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Researchers from the University of Padova have developed an all-fiber device to generate the quantum states necessary for quantum key distribution (QKD), a method of protecting data that uses properties of light, such as polarization, to encode data and send a random key needed to decrypt the encoded data. The fiber device can switch the polarization of light more than 1 billion times per second. It is insensitive to temperature and other environmental changes.
Researchers developed a fiber-optic device that can switch the polarization of light more than 1 billion times per second. The device could be useful for quantum encryption data transmission in free-space links. Courtesy of Marco Avesani, University of Padova.
Polarization is well suited for encrypting free-space communication links because it is not perturbed by the atmosphere, and the decoding at the receiver end can be performed without funneling the data into single-mode fiber. The Padova team’s new polarization encoder, called POGNAC for POlarization SaGNAC, can rapidly rotate the polarization of incoming laser light thanks to a fiber-loop Sagnac interferometer. This setup splits the light into two beams whose polarizations are at right angles relative to each other. The beams then travel through the fiber-loop in clockwise and counterclockwise directions.
Inside the fiber loop, the researchers used a commercially available electro-optics modulator to change the polarization to create the quantum states necessary for QKD. Because the clockwise and counterclockwise components arrive at the modulator at different times, they can each be modulated independently.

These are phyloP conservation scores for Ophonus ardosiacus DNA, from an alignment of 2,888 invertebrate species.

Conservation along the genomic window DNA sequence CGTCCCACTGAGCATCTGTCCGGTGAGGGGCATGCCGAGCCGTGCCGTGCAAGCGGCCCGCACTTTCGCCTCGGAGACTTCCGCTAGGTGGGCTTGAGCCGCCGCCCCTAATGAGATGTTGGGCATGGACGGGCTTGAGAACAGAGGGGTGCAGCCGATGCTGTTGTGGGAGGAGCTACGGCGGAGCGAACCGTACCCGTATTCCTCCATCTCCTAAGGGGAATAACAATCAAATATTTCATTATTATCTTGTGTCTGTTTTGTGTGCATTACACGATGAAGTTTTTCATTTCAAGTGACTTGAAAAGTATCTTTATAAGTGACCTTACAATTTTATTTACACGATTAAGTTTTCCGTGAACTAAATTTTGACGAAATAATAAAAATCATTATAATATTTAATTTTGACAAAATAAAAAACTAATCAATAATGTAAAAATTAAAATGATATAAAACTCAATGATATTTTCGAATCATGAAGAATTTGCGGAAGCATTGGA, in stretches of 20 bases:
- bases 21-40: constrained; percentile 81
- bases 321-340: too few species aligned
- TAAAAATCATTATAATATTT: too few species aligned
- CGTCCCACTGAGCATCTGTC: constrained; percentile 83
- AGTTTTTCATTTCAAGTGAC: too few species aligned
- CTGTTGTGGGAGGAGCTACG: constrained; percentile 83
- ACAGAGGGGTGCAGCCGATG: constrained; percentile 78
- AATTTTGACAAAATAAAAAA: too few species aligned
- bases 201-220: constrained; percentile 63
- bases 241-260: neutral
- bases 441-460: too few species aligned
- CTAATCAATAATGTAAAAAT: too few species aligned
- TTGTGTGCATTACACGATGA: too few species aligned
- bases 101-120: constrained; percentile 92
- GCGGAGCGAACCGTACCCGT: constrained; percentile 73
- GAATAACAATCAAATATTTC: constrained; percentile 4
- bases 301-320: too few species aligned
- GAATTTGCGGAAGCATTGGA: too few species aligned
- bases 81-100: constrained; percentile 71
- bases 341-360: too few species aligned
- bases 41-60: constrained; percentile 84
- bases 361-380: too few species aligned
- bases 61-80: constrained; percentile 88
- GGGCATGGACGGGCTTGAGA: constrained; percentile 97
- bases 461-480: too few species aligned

Modulators use an applied voltage to change the optical phase. However, the absolute value of the phase shift depends on many parameters that change with time. “In the POGNAC, only the relative shift between the two polarization components is relevant — this relative phase shift corresponds to a change in output polarization — while shifts that arise from temperature changes and other factors are self-corrected,” said professor Giuseppe Vallone. “This makes the POGNAC very stable and eliminates polarization drifts that have affected other devices.”
The researchers tested their new device by measuring the polarization of quantum states generated by the POGNAC and comparing them with the expected values. They measured an intrinsic quantum bit error rate (QBER) as low as 0.2%, well below the 1% to 2% QBER typical of QKD systems. “Our results show that data can be encoded using the polarization of light in a simple and efficient way,” Vallone said. “We were able to accomplish this using only commercially available components.”
The current components of POGNAC could fit into a package measuring 15 × 5 × 5 cm, with further miniaturization possible, the team said. The researchers plan to perform further tests to see how the POGNAC performs when encoding quantum keys for encryption.
The POGNAC could help simplify QKD for free-space communication, such as from satellites to Earth or between moving terminals. “Our goal is to develop a quantum encryption scheme to use between a satellite and the ground, where the keys are generated in orbit,” Vallone said.
The research was published in Optics Letters, a publication of OSA, The Optical Society (https://doi.org/10.1364/OL.44.002398).READ MORE